What is it about Georgia governors?

They love farming -- and technology. Jimmy Carter introduced himself to the U.S. in the mid-1970s as a humble peanut farmer from Georgia, who also worked with nuclear energy when he was in the Navy. Current governor Sonny Perdue was raised on a farm, worked as a veterinarian and ran an agribusiness before becoming governor.

Perdue was also an early adopter of PCs as a businessman and has expressed a strong desire to use IT to modernize state government while taking it to the next level in driving efficiencies and productivity. He has also expressed frustration with the gap between IT's potential and its inability to deliver services cost-effectively and securely.

So I wasn't surprised to hear the governor directed CIO Patrick Moore and Chief Operating Officer Jim Lientz to take an unconventional approach and consolidate IT operations through a mega-outsourcing agreement with IBM and AT&T. The eight-year, $873 million deal puts the job of running Georgia's IT infrastructure and telecommunications in the hands of two of the nation's largest technology vendors.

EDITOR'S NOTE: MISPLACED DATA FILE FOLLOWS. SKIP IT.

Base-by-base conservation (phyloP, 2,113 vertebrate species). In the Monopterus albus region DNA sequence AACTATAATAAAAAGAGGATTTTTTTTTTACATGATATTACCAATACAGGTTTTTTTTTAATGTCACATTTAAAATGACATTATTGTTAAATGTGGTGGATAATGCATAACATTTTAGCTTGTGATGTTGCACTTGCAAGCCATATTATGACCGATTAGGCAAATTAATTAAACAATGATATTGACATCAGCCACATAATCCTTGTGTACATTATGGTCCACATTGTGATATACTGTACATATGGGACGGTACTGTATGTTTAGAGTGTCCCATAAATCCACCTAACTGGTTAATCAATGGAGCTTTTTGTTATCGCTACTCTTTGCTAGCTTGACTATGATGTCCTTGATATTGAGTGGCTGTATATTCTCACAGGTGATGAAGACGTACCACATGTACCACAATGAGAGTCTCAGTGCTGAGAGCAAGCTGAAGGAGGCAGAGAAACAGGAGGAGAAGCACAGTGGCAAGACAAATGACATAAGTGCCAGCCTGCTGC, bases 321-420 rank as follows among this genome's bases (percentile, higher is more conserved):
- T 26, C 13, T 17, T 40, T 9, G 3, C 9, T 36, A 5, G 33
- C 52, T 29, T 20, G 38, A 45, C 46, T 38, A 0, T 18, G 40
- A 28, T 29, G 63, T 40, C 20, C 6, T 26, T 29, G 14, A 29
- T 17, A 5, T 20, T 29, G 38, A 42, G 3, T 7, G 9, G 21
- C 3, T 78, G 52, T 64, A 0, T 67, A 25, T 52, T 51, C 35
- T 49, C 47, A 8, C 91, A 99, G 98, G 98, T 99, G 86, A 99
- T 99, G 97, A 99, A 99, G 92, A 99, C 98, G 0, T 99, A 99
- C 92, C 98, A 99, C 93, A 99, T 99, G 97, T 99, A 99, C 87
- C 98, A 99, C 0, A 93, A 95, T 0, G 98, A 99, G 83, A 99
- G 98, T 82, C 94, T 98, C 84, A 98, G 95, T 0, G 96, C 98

There are few large-scale, public-sector outsourcing projects. All of them have run into challenges. What separates winners from losers? To use a cliché, the devil is in the details. Problems don't get solved by simply outsourcing them. The fact that three of Georgia's c-level executives are strongly involved makes for an interesting story, and we have a revealing look at Georgia's actions from Moore and Lientz in this issue's cover story.

A change has taken place in Michigan and it's reflected in our lineup of columnists and bloggers. Dan Lohrmann, formerly the state's chief information security officer (CISO), has become chief technology officer. Dan's not afraid to take on new challenges, so it seems natural he would broaden his horizons in the fields of government and technology. As a result, Dan's column will now cover infrastructure and innovation. He'll do the same with his blog.

Taking Dan's place covering security is Mark Weatherford, CISO of California's Office of Information Security and Privacy Protection. Weatherford recently moved to the Golden State after serving as CISO of Colorado. He received accolades from the IT security industry for his public- and private-sector work and has written for numerous industry publications. Now he's helping state CIO Teri Takai set security policies, standards and procedures. You can find Weatherford's first column in this issue and you can read his blogs on our Web site.

 

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Tod Newcombe, Editor  |  Editor, Public CIO